The game drives throughout the park, which the hotel can arrange for you, are offered as full and half-days, but it’s recommended to opt for the full-day drive because the animals can be quite spread out in such a large park. On the drive we booked through Mario Tours and Travels, we saw all of the Big Five except for rhinos, but were told that’s typical because the heavy poaching in the area has nearly wiped them out. If you’re lucky, you’ll also get to see one of the animals on the hunt. We witnessed a leopard track down a warthog for lunch (poor Pumbaa) and it was one of the coolest moments of the entire trip.
You’ll be away from the hotel for most of the day, so remember to pack lunch or ask your hotel to put something together for you. There aren’t many food options to buy from throughout the park.
If you don’t think you have room in your suitcase for DSLR camera, take out that extra pair of shoes you probably won’t wear. Trust me. While on the game drives, it’s best not to rely on your phone for pictures because the wildlife can sometimes be far away from the roads and there’s no off-roading allowed in the Serengeti. You might also want to bring a pair of binoculars, though our tour guide had them in the truck for us to share.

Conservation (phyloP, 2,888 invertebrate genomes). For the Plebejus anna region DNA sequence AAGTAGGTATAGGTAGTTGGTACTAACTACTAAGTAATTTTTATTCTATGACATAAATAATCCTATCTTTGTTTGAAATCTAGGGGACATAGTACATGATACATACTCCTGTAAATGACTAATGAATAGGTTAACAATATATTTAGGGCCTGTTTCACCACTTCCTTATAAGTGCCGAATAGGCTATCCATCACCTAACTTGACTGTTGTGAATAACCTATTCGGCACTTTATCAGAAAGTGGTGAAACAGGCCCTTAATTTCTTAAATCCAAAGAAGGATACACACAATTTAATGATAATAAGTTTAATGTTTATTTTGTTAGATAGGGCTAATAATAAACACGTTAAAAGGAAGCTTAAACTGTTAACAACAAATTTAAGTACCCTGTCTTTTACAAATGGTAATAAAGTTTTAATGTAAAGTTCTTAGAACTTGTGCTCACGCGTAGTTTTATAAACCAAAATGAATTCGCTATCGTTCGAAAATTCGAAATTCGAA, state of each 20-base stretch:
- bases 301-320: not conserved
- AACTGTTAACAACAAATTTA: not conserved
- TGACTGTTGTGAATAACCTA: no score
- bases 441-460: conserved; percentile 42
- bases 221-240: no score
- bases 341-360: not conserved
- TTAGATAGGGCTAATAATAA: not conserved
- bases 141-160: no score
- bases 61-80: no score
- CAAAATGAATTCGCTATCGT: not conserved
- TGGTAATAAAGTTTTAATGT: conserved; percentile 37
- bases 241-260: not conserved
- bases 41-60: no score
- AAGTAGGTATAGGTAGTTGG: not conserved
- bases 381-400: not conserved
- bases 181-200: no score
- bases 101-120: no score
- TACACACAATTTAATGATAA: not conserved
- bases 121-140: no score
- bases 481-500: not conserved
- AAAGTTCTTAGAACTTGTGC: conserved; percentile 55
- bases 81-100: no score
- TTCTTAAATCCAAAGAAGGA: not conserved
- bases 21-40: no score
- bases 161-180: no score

The other thing you can’t miss is a hot air balloon ride, even if, like me, you’re afraid of heights. The balloons glide so slow and often low to the ground so you can see the animals that I never felt scared. Serengeti Balloon Safaris is one of two companies running rides in the park and will arrange with your hotel to pick you up and drop you off. The cost is around $600, which includes an outdoor champagne brunch at the end, but it’s worth the splurge.
In addition to the animals you’ll see while in the air, the car ride to the balloon take off spot is before sunrise (it’s early, yes, but our jetlag made it easier to get up) so you’ll see animals you might not otherwise see in the day. A hippo crossed directly in front of our car on the way, and it’s extremely rare to see them out of water. If we weren’t fully awake before that, we certainly were after.
Part 2: Zanzibar
Four days was the perfect amount of time in the Serengeti. By then we were ready to trade the bush for the beach. Zanzibar, an island off the coast of East Africa just a two hour flight from the Serengeti, has some of the most gorgeous beaches in the world, luxury hotels, water activities, and the historic city of Stone Town.